ation over the matters would be in derogation of or contravene

read to foreclose collective bargaining over the matters there
covered.  To do so, it said, would "preclude all significant
collective bargaining".
     We do not find this analysis persuasive.  First, the pro-
mulgation of rules and regulations for personnel administration,
authorized by  631, is specifically included as a mandatory
subject of bargaining in 26 M.R.S.A.  979-D(1)(E)(1)(f).  The
performance of the procedural obligations imposed upon the
Commissioner by the specific language of  593 is clearly
separable from the powers conferred upon him by  631 to
prescribe or amend the substance of rules and regulations
for personnel administration.  The breadth of the latter
power clearly contemplates that its exercise will touch
subjects other than a specific "request for classification
of positions, the allocation of new positions or the reallo-
cation of existing positions in the classified service...."
5 M.R.S.A.  593.  Therefore, today's holding that the  593
procedural obligations imposed on the Commissioner are not
subject to collective bargaining does not imply that the
totality of the  631 power may not be treated, in appropri-
ate circumstances, as subject to mandatory collective bar-
     Further, the duties imposed on the Commissioner by 
631, 633 and 634 are not subject to the stringent time require-
ments required in the  593 review of requests for reclassi-
fication and reallocation of particular positions.  To the
extent that the exercise of  593 obligations requires greater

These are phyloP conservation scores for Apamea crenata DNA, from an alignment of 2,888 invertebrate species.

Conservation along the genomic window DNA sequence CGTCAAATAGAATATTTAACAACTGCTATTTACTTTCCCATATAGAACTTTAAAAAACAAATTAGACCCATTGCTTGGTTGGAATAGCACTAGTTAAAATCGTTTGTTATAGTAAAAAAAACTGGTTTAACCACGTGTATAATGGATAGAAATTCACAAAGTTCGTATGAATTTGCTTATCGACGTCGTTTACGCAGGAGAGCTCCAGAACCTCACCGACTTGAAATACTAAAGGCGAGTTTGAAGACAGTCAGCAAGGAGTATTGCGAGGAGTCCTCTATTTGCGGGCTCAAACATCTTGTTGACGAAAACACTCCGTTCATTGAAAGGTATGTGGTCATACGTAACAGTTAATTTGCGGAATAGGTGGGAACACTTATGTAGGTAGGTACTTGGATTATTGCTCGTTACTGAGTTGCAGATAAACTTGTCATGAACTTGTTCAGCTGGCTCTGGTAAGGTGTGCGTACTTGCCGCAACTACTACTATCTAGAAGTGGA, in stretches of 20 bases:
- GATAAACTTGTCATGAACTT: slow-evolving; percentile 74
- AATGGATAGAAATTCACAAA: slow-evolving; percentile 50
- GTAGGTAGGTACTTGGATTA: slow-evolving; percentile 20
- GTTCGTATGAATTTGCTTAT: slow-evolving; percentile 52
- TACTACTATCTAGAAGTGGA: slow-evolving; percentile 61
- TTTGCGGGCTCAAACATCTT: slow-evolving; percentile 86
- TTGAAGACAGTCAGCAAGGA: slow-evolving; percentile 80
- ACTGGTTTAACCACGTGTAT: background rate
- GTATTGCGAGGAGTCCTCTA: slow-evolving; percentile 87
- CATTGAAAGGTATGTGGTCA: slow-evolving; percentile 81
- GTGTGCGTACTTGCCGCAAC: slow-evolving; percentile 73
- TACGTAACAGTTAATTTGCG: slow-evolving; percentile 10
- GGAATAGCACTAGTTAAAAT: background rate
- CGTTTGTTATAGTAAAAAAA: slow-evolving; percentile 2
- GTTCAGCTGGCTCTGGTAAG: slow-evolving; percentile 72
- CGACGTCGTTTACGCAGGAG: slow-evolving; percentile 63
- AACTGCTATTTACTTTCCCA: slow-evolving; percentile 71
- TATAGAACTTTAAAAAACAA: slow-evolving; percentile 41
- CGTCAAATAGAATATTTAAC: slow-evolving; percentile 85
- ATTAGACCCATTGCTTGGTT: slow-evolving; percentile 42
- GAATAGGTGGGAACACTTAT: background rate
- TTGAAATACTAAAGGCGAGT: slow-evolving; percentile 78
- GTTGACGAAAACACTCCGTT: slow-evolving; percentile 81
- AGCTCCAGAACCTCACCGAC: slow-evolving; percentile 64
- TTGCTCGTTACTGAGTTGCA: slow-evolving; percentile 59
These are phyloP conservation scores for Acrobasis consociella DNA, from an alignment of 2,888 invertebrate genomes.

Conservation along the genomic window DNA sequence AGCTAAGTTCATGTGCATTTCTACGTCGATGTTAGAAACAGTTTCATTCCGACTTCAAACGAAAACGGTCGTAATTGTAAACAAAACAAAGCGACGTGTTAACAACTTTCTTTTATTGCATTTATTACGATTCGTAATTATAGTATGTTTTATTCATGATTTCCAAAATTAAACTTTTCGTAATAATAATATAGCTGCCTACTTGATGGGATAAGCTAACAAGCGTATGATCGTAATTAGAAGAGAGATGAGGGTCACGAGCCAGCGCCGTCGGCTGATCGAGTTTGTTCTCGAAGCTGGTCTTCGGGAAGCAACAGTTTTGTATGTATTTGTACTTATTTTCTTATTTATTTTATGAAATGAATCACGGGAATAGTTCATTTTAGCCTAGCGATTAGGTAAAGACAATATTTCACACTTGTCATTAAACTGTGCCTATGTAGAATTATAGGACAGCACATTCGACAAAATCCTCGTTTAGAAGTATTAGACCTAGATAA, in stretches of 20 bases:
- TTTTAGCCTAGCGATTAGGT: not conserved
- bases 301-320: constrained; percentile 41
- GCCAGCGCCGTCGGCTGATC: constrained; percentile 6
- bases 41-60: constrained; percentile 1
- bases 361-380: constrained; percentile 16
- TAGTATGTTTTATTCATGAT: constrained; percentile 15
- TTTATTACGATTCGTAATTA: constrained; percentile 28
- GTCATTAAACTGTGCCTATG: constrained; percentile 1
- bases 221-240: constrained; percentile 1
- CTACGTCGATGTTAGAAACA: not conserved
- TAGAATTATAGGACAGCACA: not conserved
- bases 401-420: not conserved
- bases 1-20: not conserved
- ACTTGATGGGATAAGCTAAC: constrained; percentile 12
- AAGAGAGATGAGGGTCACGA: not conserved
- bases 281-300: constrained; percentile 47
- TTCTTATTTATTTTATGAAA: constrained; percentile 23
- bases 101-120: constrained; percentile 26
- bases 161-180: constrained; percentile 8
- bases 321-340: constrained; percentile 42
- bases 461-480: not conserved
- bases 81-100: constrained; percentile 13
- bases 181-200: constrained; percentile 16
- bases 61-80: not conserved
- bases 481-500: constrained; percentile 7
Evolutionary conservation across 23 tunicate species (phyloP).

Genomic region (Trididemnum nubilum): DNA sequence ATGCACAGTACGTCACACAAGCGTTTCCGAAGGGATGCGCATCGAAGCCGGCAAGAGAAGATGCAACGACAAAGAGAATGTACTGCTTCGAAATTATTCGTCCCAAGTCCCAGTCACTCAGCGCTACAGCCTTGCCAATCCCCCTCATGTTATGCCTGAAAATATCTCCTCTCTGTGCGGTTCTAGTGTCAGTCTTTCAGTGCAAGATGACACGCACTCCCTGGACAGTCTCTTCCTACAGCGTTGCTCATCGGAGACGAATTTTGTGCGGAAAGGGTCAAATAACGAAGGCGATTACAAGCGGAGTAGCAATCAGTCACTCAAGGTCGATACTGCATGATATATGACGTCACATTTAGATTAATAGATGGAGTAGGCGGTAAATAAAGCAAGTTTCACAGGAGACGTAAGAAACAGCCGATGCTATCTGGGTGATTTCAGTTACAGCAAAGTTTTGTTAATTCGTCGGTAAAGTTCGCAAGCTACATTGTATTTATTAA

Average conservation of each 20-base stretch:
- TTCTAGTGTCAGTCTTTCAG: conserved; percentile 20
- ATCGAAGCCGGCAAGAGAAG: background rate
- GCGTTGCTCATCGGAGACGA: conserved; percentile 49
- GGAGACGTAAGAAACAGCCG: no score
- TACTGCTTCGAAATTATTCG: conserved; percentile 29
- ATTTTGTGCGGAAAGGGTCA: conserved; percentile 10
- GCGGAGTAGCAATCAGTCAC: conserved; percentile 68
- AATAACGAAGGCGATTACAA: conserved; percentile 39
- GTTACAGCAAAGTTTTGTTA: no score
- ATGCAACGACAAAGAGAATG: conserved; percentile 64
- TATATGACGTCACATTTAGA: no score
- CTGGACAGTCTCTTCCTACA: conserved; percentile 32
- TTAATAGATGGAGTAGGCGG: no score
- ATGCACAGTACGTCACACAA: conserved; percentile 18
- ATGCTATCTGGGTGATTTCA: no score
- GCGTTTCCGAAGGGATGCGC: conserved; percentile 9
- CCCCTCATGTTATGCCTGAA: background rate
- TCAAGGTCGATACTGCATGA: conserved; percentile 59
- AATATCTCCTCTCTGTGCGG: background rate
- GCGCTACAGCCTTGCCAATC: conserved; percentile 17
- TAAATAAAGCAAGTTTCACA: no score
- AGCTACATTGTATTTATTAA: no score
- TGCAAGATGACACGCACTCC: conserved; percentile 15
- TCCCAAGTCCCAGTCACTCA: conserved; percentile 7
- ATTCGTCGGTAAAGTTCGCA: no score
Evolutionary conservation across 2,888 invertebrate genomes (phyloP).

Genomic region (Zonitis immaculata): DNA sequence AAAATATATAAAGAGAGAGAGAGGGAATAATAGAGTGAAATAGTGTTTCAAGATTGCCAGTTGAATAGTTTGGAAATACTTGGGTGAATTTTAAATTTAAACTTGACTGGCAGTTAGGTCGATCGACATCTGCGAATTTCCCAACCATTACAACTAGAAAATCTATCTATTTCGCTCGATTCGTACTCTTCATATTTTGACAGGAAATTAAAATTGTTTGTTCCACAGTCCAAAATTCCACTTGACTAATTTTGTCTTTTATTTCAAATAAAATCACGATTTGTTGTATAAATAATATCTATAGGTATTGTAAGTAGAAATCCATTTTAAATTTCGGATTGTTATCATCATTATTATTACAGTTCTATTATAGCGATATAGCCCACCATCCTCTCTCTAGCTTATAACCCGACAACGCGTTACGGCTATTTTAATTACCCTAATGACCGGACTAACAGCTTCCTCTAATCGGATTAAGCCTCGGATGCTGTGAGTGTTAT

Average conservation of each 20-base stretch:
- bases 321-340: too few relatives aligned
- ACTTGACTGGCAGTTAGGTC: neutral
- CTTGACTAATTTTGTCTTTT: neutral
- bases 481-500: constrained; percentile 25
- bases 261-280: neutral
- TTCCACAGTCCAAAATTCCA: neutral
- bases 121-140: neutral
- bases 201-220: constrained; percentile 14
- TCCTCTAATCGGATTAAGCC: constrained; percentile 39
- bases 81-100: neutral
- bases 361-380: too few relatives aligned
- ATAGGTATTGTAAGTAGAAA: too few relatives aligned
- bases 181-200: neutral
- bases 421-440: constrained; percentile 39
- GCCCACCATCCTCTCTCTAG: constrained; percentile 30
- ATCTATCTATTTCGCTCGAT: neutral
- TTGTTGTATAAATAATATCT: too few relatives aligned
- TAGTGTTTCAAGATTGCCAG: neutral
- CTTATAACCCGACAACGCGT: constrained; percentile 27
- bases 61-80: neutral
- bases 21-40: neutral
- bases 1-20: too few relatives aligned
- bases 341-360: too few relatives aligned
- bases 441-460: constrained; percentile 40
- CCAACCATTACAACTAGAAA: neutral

expedition than does the exercise of the powers and obligations
created by  631, 633 and 634, our holding in this cases does
not foreclose, because of the absence of significant temporal
requirements in either process, the availability of collective
bargaining over the matters covered in those sections of the
Personnel law.


the spirit and intent of merit system principles and thus not
mandatory under section 979-D(1)(E)(2).

     The entry is:

                                  Judgment in CV-81-472 vacated.
                                  Remanded to Superior Court with
                                  directions to enter order rever-
                                  sing decision of MLRB in Case No.
                                  81-44 and remanding to the MLRB
                                  for further proceedings in Case
                                  No. 81-56 consistent with the
                                  opinion herein.
McKusick, C.J., Nichols, Roberts, and Wathen, JJ., concurring.
Godfrey, J., concurring in separate opinion,

Godfrey, J., concurring:

     I concur in the result on the ground that the ad hoc
determination of questions of classification and allocation
that would result from the collective bargaining process
would be inconsistent with the systematic resolution of such
questions contemplated by the personnel laws, particularly
5 M.R.S.A.  593, 633 & 634.  Collective bargaining over
classifications and allocations seems to me to be barred by
operation of subsection 2 of 26 M.R.S.A.  979-D(1)(E), which
provides as follows:

          (2) Paragraph E subparagraph (1) shall not
          be construed to be in derogation of or contra-
          vene the spirit and intent of the merit system
          principles and personnel laws.